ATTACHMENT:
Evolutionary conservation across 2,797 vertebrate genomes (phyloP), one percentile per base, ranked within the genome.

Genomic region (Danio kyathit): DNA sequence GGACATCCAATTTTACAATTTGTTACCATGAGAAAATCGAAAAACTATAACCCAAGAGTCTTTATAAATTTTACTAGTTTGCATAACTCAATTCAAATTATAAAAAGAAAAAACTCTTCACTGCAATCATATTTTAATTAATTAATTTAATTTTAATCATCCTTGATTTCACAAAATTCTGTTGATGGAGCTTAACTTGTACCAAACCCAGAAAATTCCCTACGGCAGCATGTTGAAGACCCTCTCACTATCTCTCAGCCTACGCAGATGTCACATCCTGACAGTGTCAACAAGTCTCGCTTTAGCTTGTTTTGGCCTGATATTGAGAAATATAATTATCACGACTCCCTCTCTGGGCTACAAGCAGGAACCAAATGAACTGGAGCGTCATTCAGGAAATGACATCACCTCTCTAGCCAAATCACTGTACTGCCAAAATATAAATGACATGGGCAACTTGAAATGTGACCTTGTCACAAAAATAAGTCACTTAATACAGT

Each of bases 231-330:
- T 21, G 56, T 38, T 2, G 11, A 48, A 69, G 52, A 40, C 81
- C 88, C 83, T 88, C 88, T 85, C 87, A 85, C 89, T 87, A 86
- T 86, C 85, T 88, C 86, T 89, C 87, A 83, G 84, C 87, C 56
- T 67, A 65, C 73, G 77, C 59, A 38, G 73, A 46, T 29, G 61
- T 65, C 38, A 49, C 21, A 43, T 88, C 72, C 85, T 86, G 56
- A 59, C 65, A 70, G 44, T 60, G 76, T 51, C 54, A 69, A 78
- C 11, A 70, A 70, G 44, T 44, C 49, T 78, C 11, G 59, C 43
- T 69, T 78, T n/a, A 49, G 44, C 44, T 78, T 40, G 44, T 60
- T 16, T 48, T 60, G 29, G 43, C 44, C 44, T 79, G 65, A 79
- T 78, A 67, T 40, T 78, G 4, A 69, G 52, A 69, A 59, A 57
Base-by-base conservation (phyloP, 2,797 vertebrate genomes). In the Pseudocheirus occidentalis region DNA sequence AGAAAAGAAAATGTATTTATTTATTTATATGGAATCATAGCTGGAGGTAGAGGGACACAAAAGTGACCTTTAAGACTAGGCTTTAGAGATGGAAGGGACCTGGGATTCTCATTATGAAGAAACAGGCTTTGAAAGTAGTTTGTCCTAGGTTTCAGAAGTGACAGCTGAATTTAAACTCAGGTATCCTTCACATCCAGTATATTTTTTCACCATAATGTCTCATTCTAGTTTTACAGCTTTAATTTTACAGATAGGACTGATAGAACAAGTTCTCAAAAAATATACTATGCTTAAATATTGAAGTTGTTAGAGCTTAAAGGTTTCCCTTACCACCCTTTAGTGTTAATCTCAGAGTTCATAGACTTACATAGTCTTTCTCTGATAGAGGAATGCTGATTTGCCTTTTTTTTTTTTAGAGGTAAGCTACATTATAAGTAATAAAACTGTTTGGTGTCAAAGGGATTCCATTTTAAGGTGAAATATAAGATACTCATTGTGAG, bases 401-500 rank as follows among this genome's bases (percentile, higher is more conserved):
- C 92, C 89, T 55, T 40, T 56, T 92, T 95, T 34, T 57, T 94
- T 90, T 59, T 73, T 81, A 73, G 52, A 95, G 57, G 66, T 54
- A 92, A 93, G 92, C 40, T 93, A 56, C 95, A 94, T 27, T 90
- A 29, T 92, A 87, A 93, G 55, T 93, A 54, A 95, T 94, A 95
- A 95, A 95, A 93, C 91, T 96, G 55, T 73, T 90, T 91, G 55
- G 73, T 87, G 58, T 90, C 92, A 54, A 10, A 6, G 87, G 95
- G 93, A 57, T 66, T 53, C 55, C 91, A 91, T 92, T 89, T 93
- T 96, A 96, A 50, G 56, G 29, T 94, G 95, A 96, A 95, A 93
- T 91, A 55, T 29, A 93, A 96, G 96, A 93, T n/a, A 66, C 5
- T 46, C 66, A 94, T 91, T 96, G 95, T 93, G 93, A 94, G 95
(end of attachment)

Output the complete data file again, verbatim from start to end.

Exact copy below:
Evolutionary conservation across 2,797 vertebrate genomes (phyloP), one percentile per base, ranked within the genome.

Genomic region (Danio kyathit): DNA sequence GGACATCCAATTTTACAATTTGTTACCATGAGAAAATCGAAAAACTATAACCCAAGAGTCTTTATAAATTTTACTAGTTTGCATAACTCAATTCAAATTATAAAAAGAAAAAACTCTTCACTGCAATCATATTTTAATTAATTAATTTAATTTTAATCATCCTTGATTTCACAAAATTCTGTTGATGGAGCTTAACTTGTACCAAACCCAGAAAATTCCCTACGGCAGCATGTTGAAGACCCTCTCACTATCTCTCAGCCTACGCAGATGTCACATCCTGACAGTGTCAACAAGTCTCGCTTTAGCTTGTTTTGGCCTGATATTGAGAAATATAATTATCACGACTCCCTCTCTGGGCTACAAGCAGGAACCAAATGAACTGGAGCGTCATTCAGGAAATGACATCACCTCTCTAGCCAAATCACTGTACTGCCAAAATATAAATGACATGGGCAACTTGAAATGTGACCTTGTCACAAAAATAAGTCACTTAATACAGT

Each of bases 231-330:
- T 21, G 56, T 38, T 2, G 11, A 48, A 69, G 52, A 40, C 81
- C 88, C 83, T 88, C 88, T 85, C 87, A 85, C 89, T 87, A 86
- T 86, C 85, T 88, C 86, T 89, C 87, A 83, G 84, C 87, C 56
- T 67, A 65, C 73, G 77, C 59, A 38, G 73, A 46, T 29, G 61
- T 65, C 38, A 49, C 21, A 43, T 88, C 72, C 85, T 86, G 56
- A 59, C 65, A 70, G 44, T 60, G 76, T 51, C 54, A 69, A 78
- C 11, A 70, A 70, G 44, T 44, C 49, T 78, C 11, G 59, C 43
- T 69, T 78, T n/a, A 49, G 44, C 44, T 78, T 40, G 44, T 60
- T 16, T 48, T 60, G 29, G 43, C 44, C 44, T 79, G 65, A 79
- T 78, A 67, T 40, T 78, G 4, A 69, G 52, A 69, A 59, A 57
Base-by-base conservation (phyloP, 2,797 vertebrate genomes). In the Pseudocheirus occidentalis region DNA sequence AGAAAAGAAAATGTATTTATTTATTTATATGGAATCATAGCTGGAGGTAGAGGGACACAAAAGTGACCTTTAAGACTAGGCTTTAGAGATGGAAGGGACCTGGGATTCTCATTATGAAGAAACAGGCTTTGAAAGTAGTTTGTCCTAGGTTTCAGAAGTGACAGCTGAATTTAAACTCAGGTATCCTTCACATCCAGTATATTTTTTCACCATAATGTCTCATTCTAGTTTTACAGCTTTAATTTTACAGATAGGACTGATAGAACAAGTTCTCAAAAAATATACTATGCTTAAATATTGAAGTTGTTAGAGCTTAAAGGTTTCCCTTACCACCCTTTAGTGTTAATCTCAGAGTTCATAGACTTACATAGTCTTTCTCTGATAGAGGAATGCTGATTTGCCTTTTTTTTTTTTAGAGGTAAGCTACATTATAAGTAATAAAACTGTTTGGTGTCAAAGGGATTCCATTTTAAGGTGAAATATAAGATACTCATTGTGAG, bases 401-500 rank as follows among this genome's bases (percentile, higher is more conserved):
- C 92, C 89, T 55, T 40, T 56, T 92, T 95, T 34, T 57, T 94
- T 90, T 59, T 73, T 81, A 73, G 52, A 95, G 57, G 66, T 54
- A 92, A 93, G 92, C 40, T 93, A 56, C 95, A 94, T 27, T 90
- A 29, T 92, A 87, A 93, G 55, T 93, A 54, A 95, T 94, A 95
- A 95, A 95, A 93, C 91, T 96, G 55, T 73, T 90, T 91, G 55
- G 73, T 87, G 58, T 90, C 92, A 54, A 10, A 6, G 87, G 95
- G 93, A 57, T 66, T 53, C 55, C 91, A 91, T 92, T 89, T 93
- T 96, A 96, A 50, G 56, G 29, T 94, G 95, A 96, A 95, A 93
- T 91, A 55, T 29, A 93, A 96, G 96, A 93, T n/a, A 66, C 5
- T 46, C 66, A 94, T 91, T 96, G 95, T 93, G 93, A 94, G 95